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Boeing, South Carolina, IAM union and 160,000 Jobs
By John Disque

Boeing's new $1 billion plant in Charleston, South Carolina.

john disqueHappening in America today is perhaps the biggest business controversy of the century.

Naturally, the controversy involves unions but this time we're talking about 160,000 American jobs that may eventually decide to move to Mexico. Lamar Alexander is suggesting that this 160k figure is just the tip of the iceberg and the 2nd, 3rd and 4th biggest US employers (the automakers) may soon follow suit.

First I will attempt to make a long story short. Then I will fill you in on the details of the issue.

Boeing (the world's largest aerospace company and the #1 US exporter,
employing 160,000 U.S. residents) has built a brand new
$1 billion plant in Charleston, South Carolina.

One side (the union) is claiming that Boeing hates their union so they've decided to move to a nonunion state to punish them. Their home base now is Washington state.

Another side is claiming that the word "moving" is being misused and that the company is merely expanding to South Carolina, creating thousands of jobs in the state.

Another side is saying … If the unions follow Boeing to South Carolina and win their lawsuit against Boeing they will simply move to Mexico and it won't be long before other US companies do the same.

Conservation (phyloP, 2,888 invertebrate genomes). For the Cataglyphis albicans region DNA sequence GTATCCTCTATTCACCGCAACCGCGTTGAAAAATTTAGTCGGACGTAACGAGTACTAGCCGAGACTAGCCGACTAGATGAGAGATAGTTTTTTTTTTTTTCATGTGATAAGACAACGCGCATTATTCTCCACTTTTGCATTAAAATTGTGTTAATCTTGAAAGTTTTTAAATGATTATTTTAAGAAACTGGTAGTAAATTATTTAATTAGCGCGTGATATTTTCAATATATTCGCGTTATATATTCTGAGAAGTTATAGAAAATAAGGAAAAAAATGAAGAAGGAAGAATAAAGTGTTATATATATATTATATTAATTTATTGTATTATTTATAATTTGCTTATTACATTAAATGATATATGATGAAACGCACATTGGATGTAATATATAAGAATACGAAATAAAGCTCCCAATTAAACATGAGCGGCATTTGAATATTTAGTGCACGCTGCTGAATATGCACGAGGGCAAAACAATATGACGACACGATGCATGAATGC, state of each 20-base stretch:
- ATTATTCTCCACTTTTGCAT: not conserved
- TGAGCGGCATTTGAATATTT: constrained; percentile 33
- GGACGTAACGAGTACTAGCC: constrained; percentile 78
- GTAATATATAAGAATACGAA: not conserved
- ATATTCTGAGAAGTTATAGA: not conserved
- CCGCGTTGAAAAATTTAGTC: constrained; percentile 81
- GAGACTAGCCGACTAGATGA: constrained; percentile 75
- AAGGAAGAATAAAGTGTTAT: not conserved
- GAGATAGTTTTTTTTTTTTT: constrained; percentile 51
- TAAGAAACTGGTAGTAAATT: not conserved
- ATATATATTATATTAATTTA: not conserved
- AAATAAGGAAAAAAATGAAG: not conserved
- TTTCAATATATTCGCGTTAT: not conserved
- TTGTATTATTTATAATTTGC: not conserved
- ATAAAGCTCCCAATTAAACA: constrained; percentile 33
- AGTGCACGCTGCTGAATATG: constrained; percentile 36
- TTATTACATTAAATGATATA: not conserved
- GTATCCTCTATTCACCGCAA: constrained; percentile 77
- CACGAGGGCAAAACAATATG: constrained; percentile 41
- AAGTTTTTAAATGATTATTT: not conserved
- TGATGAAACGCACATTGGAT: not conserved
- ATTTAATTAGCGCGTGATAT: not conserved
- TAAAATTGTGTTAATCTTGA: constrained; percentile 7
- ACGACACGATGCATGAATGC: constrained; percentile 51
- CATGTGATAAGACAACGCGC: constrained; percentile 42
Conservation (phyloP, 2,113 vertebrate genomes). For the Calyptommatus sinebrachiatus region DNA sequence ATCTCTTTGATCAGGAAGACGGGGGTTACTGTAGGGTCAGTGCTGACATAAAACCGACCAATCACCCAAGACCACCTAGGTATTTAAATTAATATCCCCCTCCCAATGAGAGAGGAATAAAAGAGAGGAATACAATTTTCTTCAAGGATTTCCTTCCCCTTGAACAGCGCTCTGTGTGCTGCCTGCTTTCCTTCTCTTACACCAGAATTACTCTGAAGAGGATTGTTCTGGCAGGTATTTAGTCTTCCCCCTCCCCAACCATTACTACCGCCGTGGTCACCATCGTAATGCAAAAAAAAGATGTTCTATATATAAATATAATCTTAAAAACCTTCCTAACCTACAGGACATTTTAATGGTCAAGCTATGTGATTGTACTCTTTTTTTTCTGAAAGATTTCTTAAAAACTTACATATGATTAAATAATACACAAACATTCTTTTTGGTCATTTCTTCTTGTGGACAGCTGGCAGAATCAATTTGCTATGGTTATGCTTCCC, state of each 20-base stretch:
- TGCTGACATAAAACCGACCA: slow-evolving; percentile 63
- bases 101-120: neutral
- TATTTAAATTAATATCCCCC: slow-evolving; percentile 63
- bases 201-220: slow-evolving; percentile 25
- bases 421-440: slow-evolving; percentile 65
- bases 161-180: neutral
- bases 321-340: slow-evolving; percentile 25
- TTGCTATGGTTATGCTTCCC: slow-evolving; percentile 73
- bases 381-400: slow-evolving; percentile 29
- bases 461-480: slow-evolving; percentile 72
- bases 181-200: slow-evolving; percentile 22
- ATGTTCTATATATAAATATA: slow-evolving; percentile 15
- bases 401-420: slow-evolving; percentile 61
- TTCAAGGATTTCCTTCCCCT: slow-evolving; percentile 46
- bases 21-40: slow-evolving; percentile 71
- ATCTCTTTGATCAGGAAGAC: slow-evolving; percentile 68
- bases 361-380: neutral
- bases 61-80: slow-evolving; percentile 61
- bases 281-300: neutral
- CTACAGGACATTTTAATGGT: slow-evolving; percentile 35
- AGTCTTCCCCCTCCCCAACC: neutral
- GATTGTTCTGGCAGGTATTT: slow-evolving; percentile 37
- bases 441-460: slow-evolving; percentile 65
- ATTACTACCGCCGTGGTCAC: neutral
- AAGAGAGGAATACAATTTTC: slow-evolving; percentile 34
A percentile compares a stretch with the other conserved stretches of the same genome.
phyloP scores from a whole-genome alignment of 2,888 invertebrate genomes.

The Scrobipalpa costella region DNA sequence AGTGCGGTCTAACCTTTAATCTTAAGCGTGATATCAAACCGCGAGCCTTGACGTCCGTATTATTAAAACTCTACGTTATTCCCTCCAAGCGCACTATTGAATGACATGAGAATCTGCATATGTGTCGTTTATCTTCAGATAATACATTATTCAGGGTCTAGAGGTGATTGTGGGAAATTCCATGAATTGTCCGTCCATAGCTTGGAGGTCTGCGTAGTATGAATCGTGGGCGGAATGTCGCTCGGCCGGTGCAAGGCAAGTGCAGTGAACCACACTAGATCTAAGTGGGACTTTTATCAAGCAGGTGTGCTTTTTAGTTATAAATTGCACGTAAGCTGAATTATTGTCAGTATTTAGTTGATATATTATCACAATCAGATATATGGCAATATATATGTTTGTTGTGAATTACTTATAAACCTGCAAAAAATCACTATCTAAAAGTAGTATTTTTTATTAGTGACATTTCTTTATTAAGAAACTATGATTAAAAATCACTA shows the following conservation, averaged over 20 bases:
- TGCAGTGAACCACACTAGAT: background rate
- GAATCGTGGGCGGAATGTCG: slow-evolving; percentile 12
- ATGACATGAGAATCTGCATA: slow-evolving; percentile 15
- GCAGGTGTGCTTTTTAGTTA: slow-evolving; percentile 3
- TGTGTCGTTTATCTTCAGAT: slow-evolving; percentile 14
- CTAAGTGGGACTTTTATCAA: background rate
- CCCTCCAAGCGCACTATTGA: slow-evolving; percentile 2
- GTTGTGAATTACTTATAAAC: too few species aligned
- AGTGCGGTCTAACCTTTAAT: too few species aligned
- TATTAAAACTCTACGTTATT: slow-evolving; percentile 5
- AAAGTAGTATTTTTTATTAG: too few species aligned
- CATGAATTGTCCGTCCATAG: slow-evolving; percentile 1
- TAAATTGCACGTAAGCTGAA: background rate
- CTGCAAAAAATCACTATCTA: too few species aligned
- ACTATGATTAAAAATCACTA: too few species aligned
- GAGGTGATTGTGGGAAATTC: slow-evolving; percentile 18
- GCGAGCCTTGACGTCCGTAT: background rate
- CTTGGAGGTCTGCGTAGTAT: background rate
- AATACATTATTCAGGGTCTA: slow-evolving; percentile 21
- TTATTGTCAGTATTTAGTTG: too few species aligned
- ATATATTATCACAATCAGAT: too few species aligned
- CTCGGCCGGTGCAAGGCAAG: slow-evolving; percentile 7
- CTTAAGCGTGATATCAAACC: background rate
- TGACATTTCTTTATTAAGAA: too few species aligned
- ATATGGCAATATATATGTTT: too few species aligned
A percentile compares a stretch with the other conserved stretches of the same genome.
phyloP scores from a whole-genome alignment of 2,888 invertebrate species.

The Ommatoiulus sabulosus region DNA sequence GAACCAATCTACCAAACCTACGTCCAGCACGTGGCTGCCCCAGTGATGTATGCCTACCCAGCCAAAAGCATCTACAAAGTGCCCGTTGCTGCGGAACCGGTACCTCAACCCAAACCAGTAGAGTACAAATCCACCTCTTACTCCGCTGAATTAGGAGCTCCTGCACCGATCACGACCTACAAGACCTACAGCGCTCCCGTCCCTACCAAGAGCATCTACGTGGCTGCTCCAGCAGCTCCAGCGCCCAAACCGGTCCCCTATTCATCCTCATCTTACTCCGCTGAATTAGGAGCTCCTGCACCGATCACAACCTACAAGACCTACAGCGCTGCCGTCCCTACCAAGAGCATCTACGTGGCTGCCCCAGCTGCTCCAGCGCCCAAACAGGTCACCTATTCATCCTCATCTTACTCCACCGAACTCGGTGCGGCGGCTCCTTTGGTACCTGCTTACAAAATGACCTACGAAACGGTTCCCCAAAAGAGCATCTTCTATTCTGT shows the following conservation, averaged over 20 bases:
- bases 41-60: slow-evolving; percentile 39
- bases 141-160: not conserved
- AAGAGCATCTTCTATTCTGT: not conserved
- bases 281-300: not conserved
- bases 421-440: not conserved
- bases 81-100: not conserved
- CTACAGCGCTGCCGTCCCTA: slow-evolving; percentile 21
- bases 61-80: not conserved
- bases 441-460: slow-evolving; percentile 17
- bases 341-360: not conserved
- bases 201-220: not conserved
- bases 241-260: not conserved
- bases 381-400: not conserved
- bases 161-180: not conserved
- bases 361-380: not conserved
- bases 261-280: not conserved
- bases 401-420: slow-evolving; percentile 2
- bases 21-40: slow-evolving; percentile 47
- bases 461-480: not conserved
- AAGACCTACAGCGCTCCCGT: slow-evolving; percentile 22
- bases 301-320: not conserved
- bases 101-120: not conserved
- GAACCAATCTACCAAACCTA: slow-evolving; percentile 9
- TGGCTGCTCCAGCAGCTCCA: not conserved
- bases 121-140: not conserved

International Association of Machinists and Aerospace Workers (IAM) is the union involved with Boeing. IAM is perhaps the most powerful union in the country and that kind of power doesn't easily, or often, lay down. This past April they filed with the National Labor Relations Board (NLRB), a government agency, claiming that Boeing is out to bust unions while playing "pay-back." It didn't stop the plant from moving along on schedule and, on June 10, 2011, the new plant celebrated with a ribbon cutting ceremony.

June 14th marked the official start of NLRB's trial against Boeing with all accounts pointing to a long, heated, and costly legal battle.

It's no "lil-wee-wee war." We are speaking about an awful lot of American jobs and enough power and income base to collapse the entire country.

Oh, what a tangled web. When I first received a press release concerning this situation I had no idea I was going to be digging for days into red-faced documents, allegations, misery, hatred, lawsuits, over-reactions and confusion.

It's the ancient issue. Many Americans can point to the good ole' boy network dilemma, but this isn't quite the case. Unions were a great idea at their inception, but have they managed to destroy this country by chasing companies and jobs to foreign countries where unions simply don't exist.

US Senator Lamar Alexander (TN –R) has been the biggest voice against the unions and for expansion to SC. One would quickly question why Alexander would even be involved, but he discusses the issue in the realm of all American companies and jobs and loves to use Tennessee as his prime example. Alexander proudly says that Nissan, GM, Volkswagen and thousands of suppliers chose to expand to TN because of the state's right to work law.